In Praise of the Glorious Deliverance of Swimming
Michael Parker on Worshipping Water, in Life and Fiction
When Earl Boudreaux, the protagonist of my new novel I am the Light of This World, is released from prison after 40 years for a crime he did not commit, he spends hours walking the banks of the river that runs through a small town on the Oregon coast. On one of his walks, he passes a community pool, encased in glass, like a greenhouse. He marvels at their grace, their bodies sleek as torpedoes as they move through the water.
I chose not to set any of the present action of this novel in prison because prison is, in fiction as in life, static, repetitive. But I do describe some of the thoughts that allowed Earl to survive in prison, mostly imaginative flights that often involve an afternoon spent at a pool in Austin (an unnamed Barton Springs, where I swim almost daily). If desire is plot—and I think it mostly is—this novel is in part about a man who, in his few remaining years on earth, wants to learn to swim.
In the small town where I grew up, there was a tiny municipal pool, its cracked concrete sides painted a fading sky blue. A square rubber tub marked the border between locker room and pool deck. Each swimmer had to wash their feet, though the water, as far as I could tell, was never changed, which made me question the hygienic value of what amounted to showing your passport before crossing into another country.
The pool was open from Memorial Day to Labor Day and of course in the humid coastal plain summer, it was mobbed. You could get wet; you could bob up and down. You could not swim. So we swam, as Earl did, in ponds and rivers. My friends and I did most of our swimming in a place called Lum Edward’s pond, which was supposedly haunted by the ghost of a boy named Floyd Japarks, who drowned there decades earlier. A haunted pond might have dissuaded some, but for me it only increased my devotion to what I have spent a lifetime worshipping: the mysterious properties of bodies of water.
I have been luckier than Earl. I graduated from ponds to municipal pools in Chapel Hill and Charlottesville. I’ve swum, over the years, in the coves of Greece, Spain and Sicily. I swam, with lots of other people and some kayaks to keep us on course, across the San Francisco and Narragansett bays. In my triathlete days, I swam in too many open water venues to count. It’s not something I would bother to count, for swims, wherever they are, amount to the same glorious deliverance for me.
The other day I was swimming laps next to a man who was wearing headphones. They have such things. Though I try not to be judgmental about the practices of other swimmers, making a point not to critique anyone’s stroke, rotation, extension, flip turn—I did not understand why anyone would want to listen to music while swimming. For me, each swim has its own soundtrack: the sound of the others in my own lane and those adjacent, the sound of my breath, and of my heart beat. I even hear the bottom of the pool. The ubiquitous band aids stuck to the concrete of my local outdoor pool. The leaves drifting in the deep end. A pair of blue sunglasses, small child sized.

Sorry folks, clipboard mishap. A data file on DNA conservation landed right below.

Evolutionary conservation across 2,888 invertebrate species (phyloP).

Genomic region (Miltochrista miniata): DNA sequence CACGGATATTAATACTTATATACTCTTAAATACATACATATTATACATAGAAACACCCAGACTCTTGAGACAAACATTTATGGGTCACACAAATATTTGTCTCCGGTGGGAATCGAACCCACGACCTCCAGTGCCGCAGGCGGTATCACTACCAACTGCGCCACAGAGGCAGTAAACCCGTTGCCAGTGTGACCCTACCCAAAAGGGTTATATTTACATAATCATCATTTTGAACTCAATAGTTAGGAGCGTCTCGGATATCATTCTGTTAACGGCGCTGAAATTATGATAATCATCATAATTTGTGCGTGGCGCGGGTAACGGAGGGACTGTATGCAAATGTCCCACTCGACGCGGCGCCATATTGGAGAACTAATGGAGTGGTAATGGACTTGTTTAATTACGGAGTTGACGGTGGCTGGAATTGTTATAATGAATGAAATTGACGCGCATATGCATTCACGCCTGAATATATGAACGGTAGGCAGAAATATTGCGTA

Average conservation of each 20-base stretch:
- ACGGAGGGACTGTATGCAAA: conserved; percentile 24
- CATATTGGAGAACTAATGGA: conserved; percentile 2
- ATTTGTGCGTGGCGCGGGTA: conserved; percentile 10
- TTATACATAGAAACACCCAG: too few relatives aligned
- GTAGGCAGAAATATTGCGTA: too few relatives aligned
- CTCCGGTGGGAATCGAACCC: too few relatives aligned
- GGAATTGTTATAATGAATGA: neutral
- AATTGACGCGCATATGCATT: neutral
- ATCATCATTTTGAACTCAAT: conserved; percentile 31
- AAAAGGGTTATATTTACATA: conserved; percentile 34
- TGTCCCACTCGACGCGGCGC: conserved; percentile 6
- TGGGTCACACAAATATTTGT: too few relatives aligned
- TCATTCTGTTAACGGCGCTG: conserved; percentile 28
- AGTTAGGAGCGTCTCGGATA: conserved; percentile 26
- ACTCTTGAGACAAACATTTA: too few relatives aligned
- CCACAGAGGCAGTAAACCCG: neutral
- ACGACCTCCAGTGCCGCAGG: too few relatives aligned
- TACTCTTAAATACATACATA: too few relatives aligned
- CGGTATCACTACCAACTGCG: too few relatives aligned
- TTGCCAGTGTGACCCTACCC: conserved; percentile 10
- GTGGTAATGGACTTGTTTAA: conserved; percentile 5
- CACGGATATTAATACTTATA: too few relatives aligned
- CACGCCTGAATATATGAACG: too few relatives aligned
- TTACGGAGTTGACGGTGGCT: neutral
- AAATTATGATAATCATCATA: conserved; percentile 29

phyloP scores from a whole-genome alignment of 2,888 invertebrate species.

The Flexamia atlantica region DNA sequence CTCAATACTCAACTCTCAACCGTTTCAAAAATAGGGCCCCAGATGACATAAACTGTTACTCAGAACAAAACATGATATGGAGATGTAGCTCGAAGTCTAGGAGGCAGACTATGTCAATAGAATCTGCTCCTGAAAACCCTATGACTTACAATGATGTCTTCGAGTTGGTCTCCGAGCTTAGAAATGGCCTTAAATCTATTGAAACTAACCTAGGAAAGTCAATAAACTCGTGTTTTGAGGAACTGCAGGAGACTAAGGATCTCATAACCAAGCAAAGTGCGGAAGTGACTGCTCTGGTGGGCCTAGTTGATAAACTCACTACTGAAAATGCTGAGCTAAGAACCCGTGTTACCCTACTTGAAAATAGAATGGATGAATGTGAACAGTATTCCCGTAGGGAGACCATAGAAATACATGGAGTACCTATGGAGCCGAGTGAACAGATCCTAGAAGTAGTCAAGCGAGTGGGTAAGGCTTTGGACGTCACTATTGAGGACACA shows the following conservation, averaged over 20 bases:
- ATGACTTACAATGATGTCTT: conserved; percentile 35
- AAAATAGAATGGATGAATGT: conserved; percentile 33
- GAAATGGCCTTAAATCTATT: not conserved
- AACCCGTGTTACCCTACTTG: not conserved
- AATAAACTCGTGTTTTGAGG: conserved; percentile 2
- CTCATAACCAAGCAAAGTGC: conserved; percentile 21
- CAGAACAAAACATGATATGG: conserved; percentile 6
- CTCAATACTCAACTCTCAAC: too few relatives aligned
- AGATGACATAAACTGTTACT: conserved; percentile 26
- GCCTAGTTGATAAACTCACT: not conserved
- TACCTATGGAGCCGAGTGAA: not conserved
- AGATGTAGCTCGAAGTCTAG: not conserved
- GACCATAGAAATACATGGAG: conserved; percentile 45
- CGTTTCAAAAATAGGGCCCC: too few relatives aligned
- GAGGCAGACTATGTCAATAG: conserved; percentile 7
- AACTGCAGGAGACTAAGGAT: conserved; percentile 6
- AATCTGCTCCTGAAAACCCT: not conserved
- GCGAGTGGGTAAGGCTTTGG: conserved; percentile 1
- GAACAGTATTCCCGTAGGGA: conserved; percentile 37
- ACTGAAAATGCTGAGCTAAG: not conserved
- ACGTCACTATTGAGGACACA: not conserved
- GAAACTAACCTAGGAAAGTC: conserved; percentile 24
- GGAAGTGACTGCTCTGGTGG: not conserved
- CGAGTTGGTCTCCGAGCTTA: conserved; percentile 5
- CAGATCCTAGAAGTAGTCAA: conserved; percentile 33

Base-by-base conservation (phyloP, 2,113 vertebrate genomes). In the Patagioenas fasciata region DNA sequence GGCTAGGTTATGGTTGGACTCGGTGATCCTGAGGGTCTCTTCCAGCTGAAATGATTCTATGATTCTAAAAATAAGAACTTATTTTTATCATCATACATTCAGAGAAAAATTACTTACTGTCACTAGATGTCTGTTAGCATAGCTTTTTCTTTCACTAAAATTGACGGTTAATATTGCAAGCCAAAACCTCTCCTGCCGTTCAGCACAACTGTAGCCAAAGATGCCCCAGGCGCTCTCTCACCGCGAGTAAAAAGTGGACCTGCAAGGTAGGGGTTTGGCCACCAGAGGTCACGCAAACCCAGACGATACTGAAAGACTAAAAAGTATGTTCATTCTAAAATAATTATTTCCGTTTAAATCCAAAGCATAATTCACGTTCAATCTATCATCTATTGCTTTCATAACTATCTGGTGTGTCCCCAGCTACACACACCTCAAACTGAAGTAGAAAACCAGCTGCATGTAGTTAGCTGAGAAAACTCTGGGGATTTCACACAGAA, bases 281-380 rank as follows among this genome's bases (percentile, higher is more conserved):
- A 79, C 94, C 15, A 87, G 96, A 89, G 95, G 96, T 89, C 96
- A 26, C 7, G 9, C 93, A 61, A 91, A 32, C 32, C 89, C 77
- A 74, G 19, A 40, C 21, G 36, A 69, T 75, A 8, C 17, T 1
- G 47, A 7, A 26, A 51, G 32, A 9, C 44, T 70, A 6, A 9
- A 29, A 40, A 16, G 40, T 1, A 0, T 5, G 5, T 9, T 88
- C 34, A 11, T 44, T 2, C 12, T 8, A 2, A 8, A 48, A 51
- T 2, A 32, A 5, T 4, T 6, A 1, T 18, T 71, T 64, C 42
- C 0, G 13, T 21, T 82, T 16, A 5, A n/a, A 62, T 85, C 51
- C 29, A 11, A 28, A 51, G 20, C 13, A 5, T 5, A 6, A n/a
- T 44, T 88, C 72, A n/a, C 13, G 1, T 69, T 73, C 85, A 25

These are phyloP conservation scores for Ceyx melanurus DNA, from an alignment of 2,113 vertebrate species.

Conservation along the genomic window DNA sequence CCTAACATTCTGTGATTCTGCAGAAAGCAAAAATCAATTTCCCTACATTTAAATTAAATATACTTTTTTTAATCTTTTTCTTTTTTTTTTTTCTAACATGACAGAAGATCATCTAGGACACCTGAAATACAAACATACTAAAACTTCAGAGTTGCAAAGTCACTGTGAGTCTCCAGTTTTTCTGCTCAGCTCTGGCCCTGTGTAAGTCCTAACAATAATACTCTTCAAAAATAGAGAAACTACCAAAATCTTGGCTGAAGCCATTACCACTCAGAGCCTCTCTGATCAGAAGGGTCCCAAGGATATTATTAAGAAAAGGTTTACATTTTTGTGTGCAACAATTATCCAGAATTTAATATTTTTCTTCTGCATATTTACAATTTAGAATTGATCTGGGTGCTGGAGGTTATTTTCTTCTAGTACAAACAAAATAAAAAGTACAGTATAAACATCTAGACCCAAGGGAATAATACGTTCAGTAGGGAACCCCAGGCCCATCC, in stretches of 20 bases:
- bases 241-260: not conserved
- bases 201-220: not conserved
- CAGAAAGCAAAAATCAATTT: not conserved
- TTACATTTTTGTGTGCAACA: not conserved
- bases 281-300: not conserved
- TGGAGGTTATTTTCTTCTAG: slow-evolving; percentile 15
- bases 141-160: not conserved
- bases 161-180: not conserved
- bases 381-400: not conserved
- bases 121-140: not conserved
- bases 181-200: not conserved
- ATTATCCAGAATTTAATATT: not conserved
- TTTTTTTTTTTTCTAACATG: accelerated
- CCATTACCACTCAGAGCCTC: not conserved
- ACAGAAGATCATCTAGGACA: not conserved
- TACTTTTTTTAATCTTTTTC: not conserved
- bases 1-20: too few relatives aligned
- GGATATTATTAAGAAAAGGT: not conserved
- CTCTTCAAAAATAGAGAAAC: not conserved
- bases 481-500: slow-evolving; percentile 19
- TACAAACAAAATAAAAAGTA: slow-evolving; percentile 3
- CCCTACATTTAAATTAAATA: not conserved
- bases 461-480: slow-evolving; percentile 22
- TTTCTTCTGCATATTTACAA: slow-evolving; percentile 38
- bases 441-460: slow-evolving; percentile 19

I sometimes smile while swimming. I have been known to laugh. Nothing’s amusing. I am just so happy in the water.
Sometimes I think of leaving Austin. You can get pretty good tacos now in Lynchburg, Virginia. Coca-Cola bought Topochico. But then I remember Barton Springs, where Earl had his first transcendent experience in the water. I think of my 5 a.m. swims, total darkness, seeing only what I can make out five yards in front of me. Fortunately there are only five or six of us in the water that early; the eighth of a mile length would appear to give us plenty of room to avoid each other, but there is a rule at Barton, explained to me once by a lifeguard when, at the height of the Austin City Limits festival carrying on across the street, there were only two of us in the pool and we crashed into each other. The Barton rule of two: if there is more than one and less than three people in the pool, a collision shall occur.
Even the things that rankle me—the snorkelers who have decided they don’t have to look where they are going, the wetsuit-ed triathletes (takes a retired one to know one) leaving their Official Ironman gear too close to my swim bag, the woman who swims backstroke at the busiest time of day—fade when I remember the moment when the sun comes up and finds the bottom of the pool, the fish swimming five feet below me, the huge turtle I see if I’m lucky. And all the regulars who have been worshipping there years longer than me, showing up in their terry cloth bathrobes to gather by the diving board and discuss the news and when there is no more news, hit the water.
Barton Springs, though unnamed in the novel, is Earl’s place now too. As Earl learned to swim—to swim efficiently, with loose floppy ankles, with high elbows, and with respect for the breast stroke as something besides a rest stroke—I felt him swimming away from me. He became better, in a few weeks, than I am after sixty years of swimming. Earl lapped me. He made it to the weedy edge of Lum Edward’s pond before I reached the slick boards of the dock in the very middle.
Sometimes, in the very early morning, if I get there right at 5 when it opens, especially in the colder months, I’m the only one in the water. Except for Earl. Here comes the Barton rule of two. Our collision is inevitable, but it is inconsequential. We apologize for not paying attention, which is hard for both of us in any body of water, with so much to hear and see and feel.
I Am the Light of This World by Michael Parker is available now via Algonquin Books.